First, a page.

When I started taking classes in Nonviolent Communication over 21 years ago in 1989, I was fascinated by the idea that Marshall Rosenberg presented. Feelings are unmet needs. Therefore, when you have an uncomfortable feeling, do your best to discover the need and then get it met by inspiring others with a wonderful form of communication.
There’s so much more to Marshall’s teachings—like the foundational idea that if we could live with the intention of making life more wonderful for others, and that doing so will bring both giver and receiver great joy. I still remember how I would challenge him, as I did other famous teachers that I managed to learn under, like Jack Canfield and astanga yoga instructor Tim Miller. Believe me, I had a real challenge with my pride. On one hand, I respected these knowledgeable teachers. On the other hand, I thought they thought they knew everything. And so I wanted to challenge them to show them that they did not know everything, and perhaps I might even be able to help them. That is a long, long story of many years ago, and one that might some day be revisited and learned from.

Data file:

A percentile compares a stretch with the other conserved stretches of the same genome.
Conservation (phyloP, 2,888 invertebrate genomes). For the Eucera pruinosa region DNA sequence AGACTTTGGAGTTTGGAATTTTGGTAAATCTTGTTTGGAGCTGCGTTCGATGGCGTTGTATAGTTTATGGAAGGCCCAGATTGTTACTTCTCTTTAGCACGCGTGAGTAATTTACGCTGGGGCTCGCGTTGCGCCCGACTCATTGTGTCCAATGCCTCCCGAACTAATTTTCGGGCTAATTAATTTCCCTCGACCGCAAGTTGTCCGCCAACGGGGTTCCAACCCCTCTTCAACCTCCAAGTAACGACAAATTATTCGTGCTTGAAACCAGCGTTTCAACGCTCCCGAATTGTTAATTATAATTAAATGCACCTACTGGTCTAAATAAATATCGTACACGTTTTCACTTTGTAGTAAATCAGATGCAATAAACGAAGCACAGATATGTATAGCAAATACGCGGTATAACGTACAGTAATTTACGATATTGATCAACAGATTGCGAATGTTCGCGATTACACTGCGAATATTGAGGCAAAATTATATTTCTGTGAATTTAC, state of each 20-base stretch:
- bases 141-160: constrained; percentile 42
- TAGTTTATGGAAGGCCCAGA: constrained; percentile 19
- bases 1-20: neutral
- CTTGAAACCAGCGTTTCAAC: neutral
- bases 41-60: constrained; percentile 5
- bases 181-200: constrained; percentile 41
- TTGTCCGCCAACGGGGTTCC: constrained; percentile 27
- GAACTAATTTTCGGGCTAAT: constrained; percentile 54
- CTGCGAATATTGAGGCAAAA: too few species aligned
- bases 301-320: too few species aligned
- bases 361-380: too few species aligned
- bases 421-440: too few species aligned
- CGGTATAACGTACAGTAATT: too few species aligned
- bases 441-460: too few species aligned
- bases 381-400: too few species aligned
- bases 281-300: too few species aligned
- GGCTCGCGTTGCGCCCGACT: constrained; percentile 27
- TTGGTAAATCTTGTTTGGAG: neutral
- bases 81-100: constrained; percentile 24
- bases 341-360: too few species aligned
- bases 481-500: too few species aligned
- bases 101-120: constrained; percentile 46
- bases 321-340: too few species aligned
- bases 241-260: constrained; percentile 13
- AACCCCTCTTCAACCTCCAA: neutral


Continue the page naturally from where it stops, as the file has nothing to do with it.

I attended an introductory class that Marshall was presenting in Del Mar. When he invited questions from the audience. Instead of helping the audience learn more about the surface aspects of this wonderful communication tool, I instead chose to challenge Marshall with a philosophical question. (I think these kinds of actions were the reasons that his students did not want me to be a teacher and have to associate with them. To Marshall’s credit, he supported me in being a teacher.) “Are you sure that these things that people are feeling come from unmet needs or unmet wants? And what would be the difference between a need, and a want?”
I don’t remember Marshall’s answer—only that he seemed slightly uncomfortable. But I still remember the question, which is quite amazing since that was twenty years ago. And I find now that this question, “what is a true need?” has become a burning one in my own heart.”